“Keep your wits about you” warns the narrator of both book and this new adaptation. You may think you know Victorian London from other stories but you don’t. And now you’ve wandered astray. Both book and TV series start with a bang – the crash of a horse drawn cab and the scavenging among the remains and then both open up into a London of rigid formality, carnal diversions and beautiful deception.
I hate people who compare an adaptation from one form into another – usually books into films – seeking out the discrepancies. I’ll just ponder aloud if Sophie Rackham is going to appear because I can’t remember if she should have done by now and then move on to the TV series itself. Because this is thrilling stuff – and must surely be to both devotees of the novel and those poor folk who don’t even know who Michel Faber is.
The central plot as revealed in this episode is pretty basic – William Rackham, a man living under his father’s thumb and under his wife’s fragility, finds direction through his devotion to Sugar, a highly recommended and sought after prostitute. The diversions come via the complete world these two people inhabit – from the beaky brothel Madam Mrs Castaway to the uptight and yearning to be good (and bad) Henry Rackham, William’s brother who wishes to rescue fallen women but worries he won’t recognise them via Bodley & Ashwell, Mrs Fox, the oily Dr Carlew and the trapped flighty and deluled Agnes Rackham, William’s wife.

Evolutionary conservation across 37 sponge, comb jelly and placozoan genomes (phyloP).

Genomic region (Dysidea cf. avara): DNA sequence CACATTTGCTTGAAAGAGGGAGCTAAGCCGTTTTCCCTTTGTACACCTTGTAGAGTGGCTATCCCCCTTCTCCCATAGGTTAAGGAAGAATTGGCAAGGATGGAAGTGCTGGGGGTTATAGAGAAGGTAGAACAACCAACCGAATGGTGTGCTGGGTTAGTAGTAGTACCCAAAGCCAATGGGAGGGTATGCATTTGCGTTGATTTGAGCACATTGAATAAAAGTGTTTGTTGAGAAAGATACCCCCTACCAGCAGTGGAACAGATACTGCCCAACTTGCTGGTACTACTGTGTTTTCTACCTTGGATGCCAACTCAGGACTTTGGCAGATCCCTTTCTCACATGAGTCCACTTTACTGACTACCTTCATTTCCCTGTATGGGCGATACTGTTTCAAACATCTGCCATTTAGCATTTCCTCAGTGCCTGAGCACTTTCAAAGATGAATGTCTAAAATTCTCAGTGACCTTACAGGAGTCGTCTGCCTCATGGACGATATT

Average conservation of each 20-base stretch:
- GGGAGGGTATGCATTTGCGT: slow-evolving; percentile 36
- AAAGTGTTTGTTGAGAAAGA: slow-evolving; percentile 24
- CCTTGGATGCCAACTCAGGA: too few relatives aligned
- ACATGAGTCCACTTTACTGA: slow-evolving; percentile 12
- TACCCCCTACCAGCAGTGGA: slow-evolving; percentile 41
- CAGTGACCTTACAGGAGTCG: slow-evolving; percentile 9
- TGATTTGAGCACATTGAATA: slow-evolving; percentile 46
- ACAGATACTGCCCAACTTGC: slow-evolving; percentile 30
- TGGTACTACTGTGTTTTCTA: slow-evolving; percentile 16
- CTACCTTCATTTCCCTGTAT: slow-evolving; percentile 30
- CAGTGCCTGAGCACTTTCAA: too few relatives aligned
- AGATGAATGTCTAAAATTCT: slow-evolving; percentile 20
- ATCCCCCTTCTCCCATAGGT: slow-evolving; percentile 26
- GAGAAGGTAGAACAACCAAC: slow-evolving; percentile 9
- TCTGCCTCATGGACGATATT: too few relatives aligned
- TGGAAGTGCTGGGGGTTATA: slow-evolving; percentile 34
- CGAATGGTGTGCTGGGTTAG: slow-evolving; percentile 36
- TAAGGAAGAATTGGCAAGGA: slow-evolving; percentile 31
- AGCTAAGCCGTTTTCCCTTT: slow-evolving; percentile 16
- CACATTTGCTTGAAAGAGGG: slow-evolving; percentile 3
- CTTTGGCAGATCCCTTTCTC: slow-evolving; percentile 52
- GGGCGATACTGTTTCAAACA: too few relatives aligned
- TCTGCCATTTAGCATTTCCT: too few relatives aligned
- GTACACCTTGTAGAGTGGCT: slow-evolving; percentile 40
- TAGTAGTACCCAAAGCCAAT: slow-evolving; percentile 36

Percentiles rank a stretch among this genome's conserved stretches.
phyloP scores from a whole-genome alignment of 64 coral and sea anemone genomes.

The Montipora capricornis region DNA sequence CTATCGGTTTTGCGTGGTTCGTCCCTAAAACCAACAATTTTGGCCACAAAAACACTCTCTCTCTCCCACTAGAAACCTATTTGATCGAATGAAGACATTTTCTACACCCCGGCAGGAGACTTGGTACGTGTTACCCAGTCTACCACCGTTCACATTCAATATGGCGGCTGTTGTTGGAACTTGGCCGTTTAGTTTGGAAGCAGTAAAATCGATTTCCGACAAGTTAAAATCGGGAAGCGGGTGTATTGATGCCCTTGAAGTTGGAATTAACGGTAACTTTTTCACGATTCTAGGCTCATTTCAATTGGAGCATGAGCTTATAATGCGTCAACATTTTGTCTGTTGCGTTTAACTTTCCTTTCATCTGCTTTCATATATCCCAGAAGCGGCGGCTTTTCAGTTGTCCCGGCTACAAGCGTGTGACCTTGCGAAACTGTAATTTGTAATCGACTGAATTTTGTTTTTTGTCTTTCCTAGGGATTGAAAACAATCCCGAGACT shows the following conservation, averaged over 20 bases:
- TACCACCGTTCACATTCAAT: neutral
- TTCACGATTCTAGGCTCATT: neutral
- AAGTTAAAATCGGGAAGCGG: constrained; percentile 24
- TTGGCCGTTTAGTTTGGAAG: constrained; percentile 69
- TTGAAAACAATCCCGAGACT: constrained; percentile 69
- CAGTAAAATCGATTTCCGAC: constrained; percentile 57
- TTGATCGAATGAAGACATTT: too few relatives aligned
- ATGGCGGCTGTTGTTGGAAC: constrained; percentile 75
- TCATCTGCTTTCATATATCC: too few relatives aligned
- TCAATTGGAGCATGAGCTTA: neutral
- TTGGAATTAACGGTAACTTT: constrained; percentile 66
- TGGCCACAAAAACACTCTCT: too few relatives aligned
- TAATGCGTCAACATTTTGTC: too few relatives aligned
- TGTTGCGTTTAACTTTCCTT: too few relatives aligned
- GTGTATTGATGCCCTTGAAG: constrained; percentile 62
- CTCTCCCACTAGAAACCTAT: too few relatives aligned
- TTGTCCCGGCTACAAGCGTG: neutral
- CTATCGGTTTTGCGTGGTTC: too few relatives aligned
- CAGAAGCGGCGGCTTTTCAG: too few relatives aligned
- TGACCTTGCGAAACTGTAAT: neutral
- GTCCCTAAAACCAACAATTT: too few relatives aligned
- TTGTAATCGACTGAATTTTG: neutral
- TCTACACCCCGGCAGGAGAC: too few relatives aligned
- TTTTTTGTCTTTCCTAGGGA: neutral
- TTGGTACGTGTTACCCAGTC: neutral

The cast, direction, writing and production have all come together here to bring it perfectly to life. There doesn’t (yet) seem to be a single false note. I had no idea that Chris O’Dowd could even act and here he is bringing a whole host of emotions and contradictions to the role of William Rackham; Romola Garai is note perfect as the intelligent hooker with the mind of steel and the terrifying revenge novel on the go – and everyone else from Mark Gatiss as Henry to the boy playing Christopher (Mrs Castaway’s runner) is on the money. The styling of Victorian London as some kind of mouldy, washed-out Gormenghast matches the mood and tone – and I love the camerawork with its switches of focus and playing with angles and depth of field. And the writing by Lucinda Coxon is nicely spare – retaining some good lines from the novel but not being in thrall to it.
I like that there are notions of female strength and solidarity that are hinted at without being overt – and I like also that the basic hypocrisy of a society that locked its women in asylums but kept an army of prostitutes in business isn’t rammed home. The characters are what is important and so far this adaptation looks like being something of a winner. I’d like to think of something clever to say to round off but I’ll leave it there (for now) and come back at the end of episode four and see if this journey with Sugar through the dark soul of London stays on course.